On Friday, the US Supreme Court ruled that same-sex couples can now marry in all 50 states, setting off a flurry of reaction by Christians and virtually everyone else on social media and beyond.
Ed Stetzer wrote a helpful background post to the shift in opinion that led to the decision and included links to a number of other leading articles.
The social media reaction ranged from surprising to predictable to disappointing to occasionally refreshing.
I write from the perspective of a pastor of an evangelical church in a country where same sex-marriage has been the law of the land for a decade.
That does not mean I hold any uniquely deep wisdom, but it does mean we’ve had a decade to process and pray over the issue.
I hope what I offer can help. It’s my perspective.
My fingers tremble at the keyboard because my goal is to help in the midst of a dialogue that seems far more divisive than it is uniting or constructive.
There will be many who disagree with me, I’m sure, but I hope it pulls debate away from the “sky is falling/this is the best thing ever” dichotomy that seems to characterize much of the dialogue so far.
The purpose of this post is not to take a position or define matters theologically (for there is so much debate around that). Rather, the purpose of this post is to think through how to respond as a church when the law of the land changes as fundamentally as it’s changing on same-sex marriage and many other issues.
Here are 5 perspectives I hope are helpful as church leaders of various positions on the subject think and pray through a way forward.
1. The church has always been counter-cultural
Most of us reading this post have been born into a unique season in history in which our culture is moving from a Christian culture to a post-Christian culture before our eyes.
Whatever you think about history, theology or exactly when this shift happened, it’s clear for all
of us that the world into which we were born no longer exists.
Viewpoints that were widely embraced by culture just decades ago are no longer embraced. For some this seems like progress. For others, it seems like we’re losing something. Regardless, things have changed fundamentally.
But is that really such a big deal? For most of the last 2000 years, the authentic church has been counter-cultural. The church was certainly counter-cultural in the first century.
Even at the height of ‘Christendom’ (whenever that was), the most conservative historians would agree that Christianity as embraced by the state was different than the authentic Christianity we read about in scripture or that was practiced by many devout followers of Jesus.
Being counter-cultural usually helps the church more than hurts it.
If you think about it, regardless of your theological position, all your views as a Christian are counter-cultural and always will be. If your views are cultural, you’re probably not reading the scriptures closely enough.
We’re at our best when we offer an alternative, not just a reflection of a diluted or hijacked spirituality.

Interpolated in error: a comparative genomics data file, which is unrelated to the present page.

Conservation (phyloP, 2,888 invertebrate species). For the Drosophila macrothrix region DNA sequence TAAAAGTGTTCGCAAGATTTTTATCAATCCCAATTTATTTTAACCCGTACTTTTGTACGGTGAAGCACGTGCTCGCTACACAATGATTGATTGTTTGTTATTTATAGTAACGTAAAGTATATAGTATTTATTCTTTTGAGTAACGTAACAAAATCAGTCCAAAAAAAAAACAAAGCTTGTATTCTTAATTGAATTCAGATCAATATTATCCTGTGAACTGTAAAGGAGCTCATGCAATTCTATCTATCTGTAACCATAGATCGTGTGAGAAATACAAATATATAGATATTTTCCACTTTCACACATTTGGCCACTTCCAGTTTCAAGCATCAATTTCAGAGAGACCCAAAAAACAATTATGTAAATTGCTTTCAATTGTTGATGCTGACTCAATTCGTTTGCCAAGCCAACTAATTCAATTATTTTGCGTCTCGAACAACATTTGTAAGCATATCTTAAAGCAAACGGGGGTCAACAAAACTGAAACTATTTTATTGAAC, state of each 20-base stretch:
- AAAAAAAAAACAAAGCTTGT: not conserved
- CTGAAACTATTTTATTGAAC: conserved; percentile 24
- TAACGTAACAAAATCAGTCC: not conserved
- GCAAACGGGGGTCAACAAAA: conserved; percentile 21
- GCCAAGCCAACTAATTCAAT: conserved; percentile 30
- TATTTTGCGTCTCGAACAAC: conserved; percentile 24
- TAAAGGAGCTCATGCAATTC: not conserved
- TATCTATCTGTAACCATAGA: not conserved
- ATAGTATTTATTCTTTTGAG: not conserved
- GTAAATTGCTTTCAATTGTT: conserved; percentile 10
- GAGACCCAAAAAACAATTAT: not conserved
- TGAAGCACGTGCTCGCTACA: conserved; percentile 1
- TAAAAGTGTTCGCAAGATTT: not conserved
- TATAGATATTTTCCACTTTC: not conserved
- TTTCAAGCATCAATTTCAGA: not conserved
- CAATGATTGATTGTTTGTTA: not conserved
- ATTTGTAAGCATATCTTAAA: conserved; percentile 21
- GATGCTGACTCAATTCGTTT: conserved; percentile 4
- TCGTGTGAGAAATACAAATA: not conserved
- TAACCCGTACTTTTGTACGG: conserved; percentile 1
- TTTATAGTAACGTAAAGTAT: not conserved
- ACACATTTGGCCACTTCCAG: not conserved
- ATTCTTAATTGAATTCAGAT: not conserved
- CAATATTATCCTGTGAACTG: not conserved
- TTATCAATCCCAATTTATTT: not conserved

2. It’s actually strange to ask non-Christians to hold Christian values
As the Barna Group has pointed out, a growing number of people in America are best described as post-Christian. The majority of Canadians would certainly qualify as having a post-Christian worldview.
The question Christians in a post-Christian culture have to ask themselves is this:
Why would we expect non-Christians to behave like Christians?
If you believe sex is a gift given by God to be experienced between a man and a woman within marriage, why would you expect people who don’t follow Christ to embrace that?
Why would we expect people who don’t profess to be Christians to:
Wait until marriage to have sex?
Clean up their language?
Stop smoking weed?
Be faithful to one person for life?
Pass laws like the entire nation was Christian?
Most people today are not pretending to be Christians. So why would they adopt Christian values or morals?
Please don’t get me wrong.
I’m a pastor. I completely believe that the Jesus is not only the Way, but that God’s way is the best way.
When you follow biblical teachings about how to live life, your life simply goes better. It just does. I 100 percent agree.
I do everything I personally can to align my life with the teachings of scripture, and I’m passionate about helping every follower of Christ do the same.
But what’s the logic behind judging people who don’t follow Jesus for behaving like people who don’t follow Jesus?
Why would you hold the world to the same standard you hold the church?
First, non-Christians usually act more consistently with their value system than you do.
It’s difficult for a non-Christian to be a hypocrite because they tend to live out what they believe.
Chances are they are better at living out their values than you or I are. Jesus never blamed pagans for acting like pagans.
But he did speak out against religious people for acting hypocritically. Think about that.
3. You’ve been dealing with sex outside of traditional marriage for a
End part One